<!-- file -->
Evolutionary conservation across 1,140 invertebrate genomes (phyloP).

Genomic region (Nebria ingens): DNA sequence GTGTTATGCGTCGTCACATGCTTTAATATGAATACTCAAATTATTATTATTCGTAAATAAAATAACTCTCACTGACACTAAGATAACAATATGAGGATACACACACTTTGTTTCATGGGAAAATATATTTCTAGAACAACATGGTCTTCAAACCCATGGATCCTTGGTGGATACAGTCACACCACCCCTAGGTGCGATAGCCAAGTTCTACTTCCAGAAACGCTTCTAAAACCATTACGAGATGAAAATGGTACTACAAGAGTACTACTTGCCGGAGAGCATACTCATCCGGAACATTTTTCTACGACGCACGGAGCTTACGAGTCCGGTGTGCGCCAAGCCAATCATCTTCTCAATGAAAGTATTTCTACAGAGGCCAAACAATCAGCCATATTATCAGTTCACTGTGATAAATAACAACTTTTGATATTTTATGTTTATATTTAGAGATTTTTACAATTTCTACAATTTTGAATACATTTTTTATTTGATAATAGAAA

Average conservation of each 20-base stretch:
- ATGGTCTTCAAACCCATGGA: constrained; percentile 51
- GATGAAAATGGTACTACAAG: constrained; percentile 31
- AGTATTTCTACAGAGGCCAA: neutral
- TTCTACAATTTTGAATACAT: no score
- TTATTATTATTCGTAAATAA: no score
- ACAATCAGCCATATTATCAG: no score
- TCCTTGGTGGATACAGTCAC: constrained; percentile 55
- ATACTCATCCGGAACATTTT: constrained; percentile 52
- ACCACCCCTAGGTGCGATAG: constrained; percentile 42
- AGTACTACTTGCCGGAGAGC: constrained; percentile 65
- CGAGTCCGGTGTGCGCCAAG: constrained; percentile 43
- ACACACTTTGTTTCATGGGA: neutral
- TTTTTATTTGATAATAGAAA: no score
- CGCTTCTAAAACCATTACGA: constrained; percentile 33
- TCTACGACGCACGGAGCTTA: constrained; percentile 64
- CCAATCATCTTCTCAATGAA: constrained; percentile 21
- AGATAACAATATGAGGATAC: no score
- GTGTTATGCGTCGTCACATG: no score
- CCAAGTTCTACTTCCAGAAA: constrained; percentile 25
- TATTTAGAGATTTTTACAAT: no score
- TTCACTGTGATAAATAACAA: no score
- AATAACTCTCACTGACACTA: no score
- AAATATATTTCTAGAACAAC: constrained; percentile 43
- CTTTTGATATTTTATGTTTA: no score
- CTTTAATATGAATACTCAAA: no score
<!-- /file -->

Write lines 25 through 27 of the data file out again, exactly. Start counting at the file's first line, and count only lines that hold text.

- AATAACTCTCACTGACACTA: no score
- AAATATATTTCTAGAACAAC: constrained; percentile 43
- CTTTTGATATTTTATGTTTA: no score